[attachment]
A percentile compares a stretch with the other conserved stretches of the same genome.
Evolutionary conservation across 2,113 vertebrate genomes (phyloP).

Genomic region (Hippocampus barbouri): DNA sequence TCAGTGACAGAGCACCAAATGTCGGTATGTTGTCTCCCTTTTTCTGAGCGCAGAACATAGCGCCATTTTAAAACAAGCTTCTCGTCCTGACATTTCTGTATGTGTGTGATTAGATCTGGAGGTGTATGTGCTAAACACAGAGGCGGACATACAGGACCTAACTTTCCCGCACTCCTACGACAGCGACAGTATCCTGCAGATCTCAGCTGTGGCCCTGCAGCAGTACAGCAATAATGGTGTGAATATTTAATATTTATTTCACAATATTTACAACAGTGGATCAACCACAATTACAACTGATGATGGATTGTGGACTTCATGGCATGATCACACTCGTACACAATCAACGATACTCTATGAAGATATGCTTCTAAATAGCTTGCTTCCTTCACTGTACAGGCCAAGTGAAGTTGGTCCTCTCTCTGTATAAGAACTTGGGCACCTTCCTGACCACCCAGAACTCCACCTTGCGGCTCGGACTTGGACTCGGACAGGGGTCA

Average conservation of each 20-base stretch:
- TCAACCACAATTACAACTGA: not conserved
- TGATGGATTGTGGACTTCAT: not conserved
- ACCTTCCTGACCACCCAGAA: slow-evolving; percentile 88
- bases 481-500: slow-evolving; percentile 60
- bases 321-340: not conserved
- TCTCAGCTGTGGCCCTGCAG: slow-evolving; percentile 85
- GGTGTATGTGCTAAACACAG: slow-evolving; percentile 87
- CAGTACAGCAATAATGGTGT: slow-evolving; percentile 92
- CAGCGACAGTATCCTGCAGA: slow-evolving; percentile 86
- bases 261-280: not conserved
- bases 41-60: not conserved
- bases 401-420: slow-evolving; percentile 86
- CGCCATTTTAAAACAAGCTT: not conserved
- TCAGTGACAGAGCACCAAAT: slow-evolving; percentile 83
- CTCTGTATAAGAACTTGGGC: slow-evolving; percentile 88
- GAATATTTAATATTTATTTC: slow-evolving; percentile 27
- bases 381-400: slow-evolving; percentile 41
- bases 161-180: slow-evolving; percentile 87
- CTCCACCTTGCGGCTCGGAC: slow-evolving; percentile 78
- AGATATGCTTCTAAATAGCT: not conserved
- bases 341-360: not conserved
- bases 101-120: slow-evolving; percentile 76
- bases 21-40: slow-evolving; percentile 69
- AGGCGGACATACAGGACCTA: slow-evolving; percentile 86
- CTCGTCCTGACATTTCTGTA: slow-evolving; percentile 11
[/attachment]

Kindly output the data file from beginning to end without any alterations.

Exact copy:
A percentile compares a stretch with the other conserved stretches of the same genome.
Evolutionary conservation across 2,113 vertebrate genomes (phyloP).

Genomic region (Hippocampus barbouri): DNA sequence TCAGTGACAGAGCACCAAATGTCGGTATGTTGTCTCCCTTTTTCTGAGCGCAGAACATAGCGCCATTTTAAAACAAGCTTCTCGTCCTGACATTTCTGTATGTGTGTGATTAGATCTGGAGGTGTATGTGCTAAACACAGAGGCGGACATACAGGACCTAACTTTCCCGCACTCCTACGACAGCGACAGTATCCTGCAGATCTCAGCTGTGGCCCTGCAGCAGTACAGCAATAATGGTGTGAATATTTAATATTTATTTCACAATATTTACAACAGTGGATCAACCACAATTACAACTGATGATGGATTGTGGACTTCATGGCATGATCACACTCGTACACAATCAACGATACTCTATGAAGATATGCTTCTAAATAGCTTGCTTCCTTCACTGTACAGGCCAAGTGAAGTTGGTCCTCTCTCTGTATAAGAACTTGGGCACCTTCCTGACCACCCAGAACTCCACCTTGCGGCTCGGACTTGGACTCGGACAGGGGTCA

Average conservation of each 20-base stretch:
- TCAACCACAATTACAACTGA: not conserved
- TGATGGATTGTGGACTTCAT: not conserved
- ACCTTCCTGACCACCCAGAA: slow-evolving; percentile 88
- bases 481-500: slow-evolving; percentile 60
- bases 321-340: not conserved
- TCTCAGCTGTGGCCCTGCAG: slow-evolving; percentile 85
- GGTGTATGTGCTAAACACAG: slow-evolving; percentile 87
- CAGTACAGCAATAATGGTGT: slow-evolving; percentile 92
- CAGCGACAGTATCCTGCAGA: slow-evolving; percentile 86
- bases 261-280: not conserved
- bases 41-60: not conserved
- bases 401-420: slow-evolving; percentile 86
- CGCCATTTTAAAACAAGCTT: not conserved
- TCAGTGACAGAGCACCAAAT: slow-evolving; percentile 83
- CTCTGTATAAGAACTTGGGC: slow-evolving; percentile 88
- GAATATTTAATATTTATTTC: slow-evolving; percentile 27
- bases 381-400: slow-evolving; percentile 41
- bases 161-180: slow-evolving; percentile 87
- CTCCACCTTGCGGCTCGGAC: slow-evolving; percentile 78
- AGATATGCTTCTAAATAGCT: not conserved
- bases 341-360: not conserved
- bases 101-120: slow-evolving; percentile 76
- bases 21-40: slow-evolving; percentile 69
- AGGCGGACATACAGGACCTA: slow-evolving; percentile 86
- CTCGTCCTGACATTTCTGTA: slow-evolving; percentile 11